For links to dozens of BIG websites around the world, go to These links are to any website with information about BIG, but USBIG does not necessarily endorse their content or their agendas.

The USBIG Network Newsletter
Editor: Karl Widerquist
Research: Paul Nollen
Special help on this issue was provided by Jeff Smith, Guy Standing, Richard Caputo, and Claudia & Dirk Haarman.

The U.S. Basic Income Guarantee (USBIG) Network publishes this newsletter. The Network is a discussion group on basic income guarantee (BIG) in the United States. BIG is a generic name for any proposal to create a minimum income level, below which no citizen's income can fall. Information on BIG and USBIG can be found on the web at:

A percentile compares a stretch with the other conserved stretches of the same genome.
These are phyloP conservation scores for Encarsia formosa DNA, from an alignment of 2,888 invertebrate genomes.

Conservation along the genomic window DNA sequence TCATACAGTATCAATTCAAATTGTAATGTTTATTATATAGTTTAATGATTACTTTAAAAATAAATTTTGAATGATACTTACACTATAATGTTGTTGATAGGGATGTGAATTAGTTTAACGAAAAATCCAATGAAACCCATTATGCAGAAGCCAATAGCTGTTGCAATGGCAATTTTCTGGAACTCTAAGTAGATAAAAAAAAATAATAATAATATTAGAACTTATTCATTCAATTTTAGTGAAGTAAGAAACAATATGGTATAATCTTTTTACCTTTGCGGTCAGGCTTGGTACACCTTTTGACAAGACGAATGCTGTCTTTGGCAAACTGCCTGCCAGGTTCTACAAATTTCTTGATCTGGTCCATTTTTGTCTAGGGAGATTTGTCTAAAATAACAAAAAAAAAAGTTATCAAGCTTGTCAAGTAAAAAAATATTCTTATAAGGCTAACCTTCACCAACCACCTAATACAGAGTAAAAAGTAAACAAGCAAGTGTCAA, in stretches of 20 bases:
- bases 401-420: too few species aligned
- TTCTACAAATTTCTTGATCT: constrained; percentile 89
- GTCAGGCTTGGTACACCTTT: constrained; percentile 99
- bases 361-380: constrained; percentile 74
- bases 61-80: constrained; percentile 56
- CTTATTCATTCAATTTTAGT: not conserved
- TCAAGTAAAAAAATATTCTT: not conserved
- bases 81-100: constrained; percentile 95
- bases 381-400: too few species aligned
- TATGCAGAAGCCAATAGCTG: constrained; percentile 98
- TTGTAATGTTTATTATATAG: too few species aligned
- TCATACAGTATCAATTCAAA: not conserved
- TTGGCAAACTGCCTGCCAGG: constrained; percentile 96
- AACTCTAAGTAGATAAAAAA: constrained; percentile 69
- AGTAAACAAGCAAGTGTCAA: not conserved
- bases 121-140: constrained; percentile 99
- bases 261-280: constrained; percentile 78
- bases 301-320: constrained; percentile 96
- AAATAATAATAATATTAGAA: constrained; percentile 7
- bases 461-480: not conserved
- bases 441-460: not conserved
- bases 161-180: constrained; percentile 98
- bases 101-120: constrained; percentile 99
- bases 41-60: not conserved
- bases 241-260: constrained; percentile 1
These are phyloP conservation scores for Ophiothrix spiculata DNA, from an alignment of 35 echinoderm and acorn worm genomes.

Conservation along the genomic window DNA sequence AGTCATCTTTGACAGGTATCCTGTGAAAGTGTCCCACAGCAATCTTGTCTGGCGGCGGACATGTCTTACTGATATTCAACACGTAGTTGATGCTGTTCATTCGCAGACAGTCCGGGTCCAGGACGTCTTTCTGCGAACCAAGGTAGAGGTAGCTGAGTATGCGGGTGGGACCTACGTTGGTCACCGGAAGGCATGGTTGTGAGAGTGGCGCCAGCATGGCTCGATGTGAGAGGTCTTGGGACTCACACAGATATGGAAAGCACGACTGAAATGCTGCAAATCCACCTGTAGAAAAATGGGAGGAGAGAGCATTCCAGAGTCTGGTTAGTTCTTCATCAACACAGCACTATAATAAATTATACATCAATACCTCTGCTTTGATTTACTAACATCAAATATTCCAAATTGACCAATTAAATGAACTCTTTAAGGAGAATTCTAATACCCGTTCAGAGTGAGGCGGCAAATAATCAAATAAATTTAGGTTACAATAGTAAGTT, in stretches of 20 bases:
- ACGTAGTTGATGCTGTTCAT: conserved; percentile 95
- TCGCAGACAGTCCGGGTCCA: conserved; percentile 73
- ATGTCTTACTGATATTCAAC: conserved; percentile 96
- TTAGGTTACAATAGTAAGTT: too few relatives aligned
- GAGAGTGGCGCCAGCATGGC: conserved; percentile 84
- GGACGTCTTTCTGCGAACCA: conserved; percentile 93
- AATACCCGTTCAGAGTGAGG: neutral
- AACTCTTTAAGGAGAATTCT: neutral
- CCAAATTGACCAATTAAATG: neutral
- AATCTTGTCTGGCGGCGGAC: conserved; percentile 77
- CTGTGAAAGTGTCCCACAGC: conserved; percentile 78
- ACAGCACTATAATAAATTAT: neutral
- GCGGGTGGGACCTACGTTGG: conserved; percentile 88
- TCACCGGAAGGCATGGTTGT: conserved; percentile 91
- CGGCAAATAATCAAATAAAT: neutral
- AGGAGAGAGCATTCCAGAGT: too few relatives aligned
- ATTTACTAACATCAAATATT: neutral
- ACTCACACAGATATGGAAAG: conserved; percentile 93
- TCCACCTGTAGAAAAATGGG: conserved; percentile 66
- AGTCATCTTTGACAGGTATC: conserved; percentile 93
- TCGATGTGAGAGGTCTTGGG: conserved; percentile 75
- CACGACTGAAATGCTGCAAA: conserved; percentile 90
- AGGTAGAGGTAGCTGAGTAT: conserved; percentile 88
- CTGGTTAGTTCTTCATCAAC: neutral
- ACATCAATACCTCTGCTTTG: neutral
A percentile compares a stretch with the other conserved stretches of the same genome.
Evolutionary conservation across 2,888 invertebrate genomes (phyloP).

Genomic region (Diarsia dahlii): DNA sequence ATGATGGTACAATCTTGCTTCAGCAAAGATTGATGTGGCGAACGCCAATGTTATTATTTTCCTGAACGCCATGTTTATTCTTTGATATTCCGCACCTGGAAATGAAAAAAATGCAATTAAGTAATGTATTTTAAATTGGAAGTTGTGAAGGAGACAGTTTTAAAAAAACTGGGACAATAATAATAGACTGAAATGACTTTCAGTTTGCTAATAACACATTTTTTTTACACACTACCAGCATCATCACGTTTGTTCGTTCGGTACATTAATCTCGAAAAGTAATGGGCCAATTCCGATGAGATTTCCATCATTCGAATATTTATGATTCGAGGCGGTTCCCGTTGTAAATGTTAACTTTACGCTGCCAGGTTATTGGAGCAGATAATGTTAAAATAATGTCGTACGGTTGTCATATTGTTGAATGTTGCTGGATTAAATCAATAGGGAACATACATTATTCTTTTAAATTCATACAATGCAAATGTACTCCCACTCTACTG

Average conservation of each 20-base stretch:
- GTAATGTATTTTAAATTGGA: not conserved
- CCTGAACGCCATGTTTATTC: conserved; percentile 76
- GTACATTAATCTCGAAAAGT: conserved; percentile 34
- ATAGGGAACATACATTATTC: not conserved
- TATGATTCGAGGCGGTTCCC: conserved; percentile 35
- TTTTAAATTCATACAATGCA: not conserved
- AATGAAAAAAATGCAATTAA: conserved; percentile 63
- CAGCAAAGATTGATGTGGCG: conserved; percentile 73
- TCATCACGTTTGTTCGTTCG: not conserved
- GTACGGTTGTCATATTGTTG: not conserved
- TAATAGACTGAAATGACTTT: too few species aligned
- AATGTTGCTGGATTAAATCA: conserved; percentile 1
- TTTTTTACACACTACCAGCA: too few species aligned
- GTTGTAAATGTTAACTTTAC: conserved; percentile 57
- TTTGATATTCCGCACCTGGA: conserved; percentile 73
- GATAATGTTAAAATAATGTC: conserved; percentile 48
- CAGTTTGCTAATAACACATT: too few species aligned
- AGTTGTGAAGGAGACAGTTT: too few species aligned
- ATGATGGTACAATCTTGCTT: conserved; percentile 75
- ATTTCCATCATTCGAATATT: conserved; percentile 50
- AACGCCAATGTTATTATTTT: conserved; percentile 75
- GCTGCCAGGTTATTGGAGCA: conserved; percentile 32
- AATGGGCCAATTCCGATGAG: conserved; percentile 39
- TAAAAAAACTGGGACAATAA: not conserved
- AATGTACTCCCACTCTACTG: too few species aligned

You may copy and circulate articles from this newsletter, but please mention the source and include a link to If you know any BIG news; if you know anyone who would like to be added to this list; or if you would like to be removed from this list; please send me an email:

As always, your comments on this newsletter and the USBIG website are gladly welcomed.

Thank you,
-Karl Widerquist, USBIG Coordinator.